Orang Batek village lights up for the first time

Yvonne Lim

KAMPUNG Aur is the second Batek village in Taman Negara to start using electric lights — for the first time ever.

Located along the border of the national park, some 9km away from Kuala Tahan and accessible only by boat through the Tembeling River, the village has no electrical facilities. Its villagers lead a nomadic lifestyle, often spending long periods in the jungle where they hunt and gather for what they need.

However, with logging and plantation activities threatening their way of life, the tribe is forced to find other sources of income, such as craft and tourism. They are also starting to prioritise schooling for their children.

The electric lights they received on August 8 will be helpful for villagers to work on their craft work, as well as for the children to do their school work at night, said Manderu, who is Tok Batin or headman of Kampung Aur.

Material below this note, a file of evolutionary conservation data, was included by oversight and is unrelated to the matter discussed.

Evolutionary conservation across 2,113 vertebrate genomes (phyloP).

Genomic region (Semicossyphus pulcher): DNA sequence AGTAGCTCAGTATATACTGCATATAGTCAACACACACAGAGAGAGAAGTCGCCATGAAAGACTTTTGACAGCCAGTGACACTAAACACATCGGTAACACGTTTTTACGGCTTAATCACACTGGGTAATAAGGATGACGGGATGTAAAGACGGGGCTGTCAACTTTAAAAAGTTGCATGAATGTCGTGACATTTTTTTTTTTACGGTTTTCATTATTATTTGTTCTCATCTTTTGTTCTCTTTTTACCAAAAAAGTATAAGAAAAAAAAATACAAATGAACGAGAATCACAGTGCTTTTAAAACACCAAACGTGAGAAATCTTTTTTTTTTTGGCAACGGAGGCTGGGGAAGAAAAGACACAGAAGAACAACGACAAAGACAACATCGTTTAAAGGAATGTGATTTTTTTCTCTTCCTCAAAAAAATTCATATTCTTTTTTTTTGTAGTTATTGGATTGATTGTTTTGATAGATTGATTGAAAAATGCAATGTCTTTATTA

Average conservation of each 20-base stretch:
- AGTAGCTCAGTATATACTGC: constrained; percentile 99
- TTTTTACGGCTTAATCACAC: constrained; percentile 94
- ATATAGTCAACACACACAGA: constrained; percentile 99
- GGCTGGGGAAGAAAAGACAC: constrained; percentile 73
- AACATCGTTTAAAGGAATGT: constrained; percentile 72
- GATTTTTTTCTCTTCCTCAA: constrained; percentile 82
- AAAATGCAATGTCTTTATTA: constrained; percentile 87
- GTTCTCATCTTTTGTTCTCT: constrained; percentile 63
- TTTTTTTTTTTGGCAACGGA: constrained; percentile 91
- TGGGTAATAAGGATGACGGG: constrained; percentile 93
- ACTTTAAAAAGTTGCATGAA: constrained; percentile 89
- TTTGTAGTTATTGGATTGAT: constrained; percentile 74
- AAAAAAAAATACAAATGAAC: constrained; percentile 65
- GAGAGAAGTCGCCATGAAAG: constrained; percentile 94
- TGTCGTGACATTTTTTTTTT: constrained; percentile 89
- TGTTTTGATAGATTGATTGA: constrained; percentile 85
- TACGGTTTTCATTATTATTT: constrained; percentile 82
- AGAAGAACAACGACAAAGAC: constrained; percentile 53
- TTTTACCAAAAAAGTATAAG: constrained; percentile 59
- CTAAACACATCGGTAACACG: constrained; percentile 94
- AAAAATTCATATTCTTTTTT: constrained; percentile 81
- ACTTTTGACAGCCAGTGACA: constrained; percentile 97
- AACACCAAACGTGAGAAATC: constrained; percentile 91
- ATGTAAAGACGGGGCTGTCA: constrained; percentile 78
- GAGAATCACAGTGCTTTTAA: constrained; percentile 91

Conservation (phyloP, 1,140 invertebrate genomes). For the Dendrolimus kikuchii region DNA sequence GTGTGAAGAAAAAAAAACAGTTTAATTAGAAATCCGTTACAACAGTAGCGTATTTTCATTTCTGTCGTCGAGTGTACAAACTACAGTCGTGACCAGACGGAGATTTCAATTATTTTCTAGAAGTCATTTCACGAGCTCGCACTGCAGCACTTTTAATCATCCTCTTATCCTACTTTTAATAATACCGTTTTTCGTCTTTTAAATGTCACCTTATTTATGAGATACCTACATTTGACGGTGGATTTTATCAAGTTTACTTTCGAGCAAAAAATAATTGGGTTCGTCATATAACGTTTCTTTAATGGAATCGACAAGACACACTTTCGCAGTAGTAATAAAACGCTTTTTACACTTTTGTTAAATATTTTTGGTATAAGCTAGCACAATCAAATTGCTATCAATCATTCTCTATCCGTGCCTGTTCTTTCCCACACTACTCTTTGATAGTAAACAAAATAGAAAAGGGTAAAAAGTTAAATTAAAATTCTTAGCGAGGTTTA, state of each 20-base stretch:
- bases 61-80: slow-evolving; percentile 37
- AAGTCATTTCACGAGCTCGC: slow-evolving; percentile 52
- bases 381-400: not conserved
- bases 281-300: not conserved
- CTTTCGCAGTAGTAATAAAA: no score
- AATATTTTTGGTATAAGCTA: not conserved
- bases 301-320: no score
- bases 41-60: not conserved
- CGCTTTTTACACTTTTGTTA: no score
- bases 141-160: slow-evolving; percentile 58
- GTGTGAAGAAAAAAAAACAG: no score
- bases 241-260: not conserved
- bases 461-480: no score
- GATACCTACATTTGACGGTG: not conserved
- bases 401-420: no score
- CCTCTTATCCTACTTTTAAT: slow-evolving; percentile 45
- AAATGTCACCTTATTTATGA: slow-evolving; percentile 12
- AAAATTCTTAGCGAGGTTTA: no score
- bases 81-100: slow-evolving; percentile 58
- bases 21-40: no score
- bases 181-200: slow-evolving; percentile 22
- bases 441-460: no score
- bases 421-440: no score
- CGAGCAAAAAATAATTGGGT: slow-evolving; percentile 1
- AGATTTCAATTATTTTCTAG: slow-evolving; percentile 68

He added that the lights will also be useful for tourists staying overnight in the village, as they may not be as accustomed to the darkness.

“Before this we used oil lamps. But those are dangerous. If we accidentally hit one over in our sleep, our whole huts get burned,” Manderu said.

The electric lights — rechargeable portable LED lamps that are powered by solar panels — were sponsored by architecture firm Veritas Design Group, construction firm Haskell Malaysia, and Lewis and Clark College in Portland, USA, through the Kampungku initiative by conservation non-profit organisation EcoMy.

Last year, under the same initiative, Kampung Dedari which is neighbour to Kampung Aur, received similar rechargeable lights and solar chargers. Kampung Dedari has since opened several “jungle huts” near the village, where they accommodate tourists. — August 30, 2018.

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